The Australian Financial Review finally gives a reasonable explanation for the sudden exit of Tim Goodman from Sotheby’s Australia only a year after he abruptly switched his First East auction holding company from Bonhams Australia to Sotheby’s Australia by acquiring the license to use Sotheby’s name as the firm exited the Australian market:
Goodman told AFR last week that the mix of high debt, greater than anticipated costs, a bad year for the art auction market, and far tougher banking conditions had underpinned his decision to bring forward his three- to four-year exit strategy in favor of Geoffrey Smith — and get out of Sotheby’s now. “In view of the current market and the performance of the top end, First East’s debt levels were too high,” Goodman said. “And this gave me some discomfort. And the reason for this is the Sotheby’s acquisition was done mostly with debt rather than equity.”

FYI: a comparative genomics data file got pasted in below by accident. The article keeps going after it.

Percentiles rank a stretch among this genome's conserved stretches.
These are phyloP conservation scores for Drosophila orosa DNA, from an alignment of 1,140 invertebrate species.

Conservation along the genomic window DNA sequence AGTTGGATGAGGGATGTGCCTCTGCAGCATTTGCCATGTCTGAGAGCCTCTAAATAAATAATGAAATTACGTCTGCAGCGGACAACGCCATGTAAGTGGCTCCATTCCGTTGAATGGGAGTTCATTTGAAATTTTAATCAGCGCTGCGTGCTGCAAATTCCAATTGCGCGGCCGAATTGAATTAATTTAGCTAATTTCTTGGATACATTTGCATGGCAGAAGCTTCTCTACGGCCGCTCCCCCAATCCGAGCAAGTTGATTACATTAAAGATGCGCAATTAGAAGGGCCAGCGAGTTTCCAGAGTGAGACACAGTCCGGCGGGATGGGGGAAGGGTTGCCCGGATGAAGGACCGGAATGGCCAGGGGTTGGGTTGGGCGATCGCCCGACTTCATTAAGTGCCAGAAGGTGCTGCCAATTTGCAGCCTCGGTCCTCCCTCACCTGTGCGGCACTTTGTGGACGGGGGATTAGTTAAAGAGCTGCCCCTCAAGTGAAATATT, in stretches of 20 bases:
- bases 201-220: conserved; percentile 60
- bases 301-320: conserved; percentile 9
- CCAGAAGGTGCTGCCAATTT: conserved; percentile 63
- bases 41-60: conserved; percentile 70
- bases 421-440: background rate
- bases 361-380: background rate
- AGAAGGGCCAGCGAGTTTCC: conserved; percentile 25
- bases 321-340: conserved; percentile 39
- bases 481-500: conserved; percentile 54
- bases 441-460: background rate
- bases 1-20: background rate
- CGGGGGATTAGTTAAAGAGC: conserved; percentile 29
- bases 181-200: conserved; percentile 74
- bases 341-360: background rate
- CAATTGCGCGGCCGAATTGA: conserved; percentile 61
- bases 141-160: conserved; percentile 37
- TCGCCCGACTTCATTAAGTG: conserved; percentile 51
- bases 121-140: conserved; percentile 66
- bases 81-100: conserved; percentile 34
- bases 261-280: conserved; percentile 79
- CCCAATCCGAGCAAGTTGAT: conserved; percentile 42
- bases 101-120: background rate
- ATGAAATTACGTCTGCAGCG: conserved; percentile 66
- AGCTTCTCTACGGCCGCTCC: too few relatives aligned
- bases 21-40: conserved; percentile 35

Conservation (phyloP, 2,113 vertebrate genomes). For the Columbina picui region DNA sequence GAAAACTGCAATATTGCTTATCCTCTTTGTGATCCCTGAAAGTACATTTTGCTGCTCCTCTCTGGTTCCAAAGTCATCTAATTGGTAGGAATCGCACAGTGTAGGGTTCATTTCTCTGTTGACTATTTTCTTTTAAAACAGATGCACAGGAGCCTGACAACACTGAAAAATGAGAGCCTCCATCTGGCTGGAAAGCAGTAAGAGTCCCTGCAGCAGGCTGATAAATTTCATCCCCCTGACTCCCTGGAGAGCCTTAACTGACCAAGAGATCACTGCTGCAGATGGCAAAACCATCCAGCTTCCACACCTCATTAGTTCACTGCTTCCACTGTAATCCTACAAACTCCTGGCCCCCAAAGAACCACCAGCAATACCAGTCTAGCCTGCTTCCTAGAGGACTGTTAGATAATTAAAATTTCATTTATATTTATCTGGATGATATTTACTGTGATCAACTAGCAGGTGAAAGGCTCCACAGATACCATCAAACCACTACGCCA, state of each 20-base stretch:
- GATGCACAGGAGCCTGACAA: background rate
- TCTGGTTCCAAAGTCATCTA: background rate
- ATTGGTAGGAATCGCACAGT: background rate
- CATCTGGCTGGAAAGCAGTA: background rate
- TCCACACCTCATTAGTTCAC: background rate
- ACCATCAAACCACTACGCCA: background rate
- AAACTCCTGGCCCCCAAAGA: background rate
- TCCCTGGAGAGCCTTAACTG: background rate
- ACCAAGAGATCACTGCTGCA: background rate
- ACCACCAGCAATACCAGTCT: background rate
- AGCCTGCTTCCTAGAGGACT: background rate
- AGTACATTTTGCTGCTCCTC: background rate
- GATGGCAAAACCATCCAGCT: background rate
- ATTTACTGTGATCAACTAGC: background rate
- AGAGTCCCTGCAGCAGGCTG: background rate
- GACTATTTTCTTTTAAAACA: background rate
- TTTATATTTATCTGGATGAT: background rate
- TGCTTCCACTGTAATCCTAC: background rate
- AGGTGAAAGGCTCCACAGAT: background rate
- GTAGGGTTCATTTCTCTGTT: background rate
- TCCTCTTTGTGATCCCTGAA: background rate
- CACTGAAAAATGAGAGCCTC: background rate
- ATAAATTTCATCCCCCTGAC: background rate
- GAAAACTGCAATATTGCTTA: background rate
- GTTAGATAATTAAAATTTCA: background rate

Goodman also says that the strains with Bonhams (still a 9.2 per cent shareholder in the Goodman-controlled First East) complicated the situation.
“I didn’t recapitalise because there were obstacles in the First East shareholders agreement, particularly in relation to Bonhams stake,” he says.
In other words, Goodman got jammed up in the bottom of the auction market cycle with a cranky minority shareholder and–we’re guessing here–some equally fed up equity partners who all helped him decide it was a good time to retire.
(With thanks to TK for the tip)